Mention Beatrix Potter and many of us think of Peter Rabbit, Jemima Puddle-Duck, or any number of the other lovable anthropomorphic creatures made famous in her illustrated books. But behind those precious, delicate illustrations, there was a shrewd businesswoman, natural scientist and artist who fiercely defended her work and opened her own doors. An exhibition on view at the Morgan Library and Museum welcomes you into the irresistible world Potter crafted.
Potter was born in 1866 to a privileged English family. As a child, she was constantly sketching her surroundings, especially gardens and and dusty rooms. “Her youth was rich in opportunities to read and to explore and investigate the natural world,” wrote Linda Lear, author of Beatrix Potter: A Life in Nature. She even smuggled a rabbit into the nursery in a paper bag, studying it and making sketches of its movements. Noticing this growing hobby, her parents exposed her to art lessons, which she could barely stand.
She turned her back on copying the works of classical painters and stole her brother’s microscope to sketch her insect specimens instead. By the 1890s, Potter’s studies of nature peaked with a fascination with fungi. Besides creating top-notch scientific illustrations, she wrote a paper titled “On the Germination of the Spores of Agaricineae,” explaining her theory on how fungi spores reproduce.
Though nature studies were her primary interest at that time, Potter also wrote incredible picture letters to children she knew, focused on simple narratives. When a former governess suggested that Potter try to publish a book based on a letter she wrote to a child about an ill-mannered rabbit named Peter, Potter borrowed back the letter and pitched the story. She was turned away by six publishers, partly because she insisted on color illustrations, which went against the standard black and white printing of the time. Undeterred, Potter bucked the system and funded a privately printed edition of The Tale of Peter Rabbit, personally marketing her book to shop-keepers and children, handling her own inventory and fulfilling requests for copies.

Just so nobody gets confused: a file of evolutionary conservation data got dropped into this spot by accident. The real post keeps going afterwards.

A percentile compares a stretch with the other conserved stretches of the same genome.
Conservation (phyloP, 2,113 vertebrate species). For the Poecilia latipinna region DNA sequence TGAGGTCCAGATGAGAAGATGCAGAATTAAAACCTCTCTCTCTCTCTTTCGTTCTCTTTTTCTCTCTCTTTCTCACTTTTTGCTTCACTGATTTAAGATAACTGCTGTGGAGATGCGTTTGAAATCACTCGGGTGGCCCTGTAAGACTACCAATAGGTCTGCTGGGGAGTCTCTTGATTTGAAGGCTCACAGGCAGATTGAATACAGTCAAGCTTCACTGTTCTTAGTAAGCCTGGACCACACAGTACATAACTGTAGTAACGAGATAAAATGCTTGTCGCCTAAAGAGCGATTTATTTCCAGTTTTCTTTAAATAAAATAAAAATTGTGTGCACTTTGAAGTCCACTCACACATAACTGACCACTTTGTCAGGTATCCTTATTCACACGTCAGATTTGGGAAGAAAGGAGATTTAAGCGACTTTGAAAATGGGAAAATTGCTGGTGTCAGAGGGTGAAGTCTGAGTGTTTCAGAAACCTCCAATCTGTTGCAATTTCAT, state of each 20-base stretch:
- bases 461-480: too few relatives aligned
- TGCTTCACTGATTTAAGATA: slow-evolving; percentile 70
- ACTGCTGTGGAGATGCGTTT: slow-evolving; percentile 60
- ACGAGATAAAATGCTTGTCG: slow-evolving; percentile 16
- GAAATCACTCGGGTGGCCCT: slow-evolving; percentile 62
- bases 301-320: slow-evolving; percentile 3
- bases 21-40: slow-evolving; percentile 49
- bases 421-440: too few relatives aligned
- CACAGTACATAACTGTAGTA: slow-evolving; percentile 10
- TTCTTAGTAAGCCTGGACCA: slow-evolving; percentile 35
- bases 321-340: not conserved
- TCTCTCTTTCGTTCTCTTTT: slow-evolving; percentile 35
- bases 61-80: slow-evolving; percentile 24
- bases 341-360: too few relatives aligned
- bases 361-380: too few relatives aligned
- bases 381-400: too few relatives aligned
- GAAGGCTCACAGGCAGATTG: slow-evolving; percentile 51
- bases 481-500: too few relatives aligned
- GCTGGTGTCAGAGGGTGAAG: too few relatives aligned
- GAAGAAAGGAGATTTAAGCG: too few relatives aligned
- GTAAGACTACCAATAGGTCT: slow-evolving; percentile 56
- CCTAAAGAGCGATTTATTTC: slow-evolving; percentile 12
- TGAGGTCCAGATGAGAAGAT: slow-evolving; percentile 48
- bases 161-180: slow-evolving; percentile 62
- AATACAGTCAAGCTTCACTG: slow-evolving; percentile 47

In 1902, she signed a contract with Frederick Warne & Co., who issued the first edition of The Tale of Peter Rabbit. The first printing sold out before publication, catching the publisher off guard. They had failed to file a copyright, and overseas competitors immediately flooded the market with knockoffs. This was Potter’s first lesson in protecting her intellectual property, a lifelong battle that transformed her into a very savvy businesswoman. As her work grew in popularity, she had opportunities to merchandise and license her characters, and Potter was involved every step of the way. For a Jemima Puddle-Duck stuffed animal (see below image), she ensured the entire toy was copyrighted, right down to the fabric used for its fur.
Potter’s unusual childhood and affluent family laid the foundation for her adult success, but her unique, nature-focused approach to illustration coupled with her remarkable determination and resolve were keys to creating an imaginative world that transcends time, place and age. Over 100 years later, her books have sold over 100 million copies and been translated into 35 languages. Though her earnings weren’t huge by today’s standards, she invested her money back into the land, buying a hill-top farm and devoting much of the rest of her life to the conservation of the environment that inspired her work. Despite being labeled a spinster by Victorian society — she didn’t marry until age 47 — she built an empire that was rare for anyone at the time, let alone a woman.
Beatrix Potter: The Picture Letters is currently on exhibition at the Morgan Library & Museum until January 27, 2013.
Header image information: Beatrix Potter with Her Pet Mouse Xarifa, 1885. Cotsen Children’s Library. Department of Rare Books and Special Collections. Princeton University Library. Photography: Princeton University Library.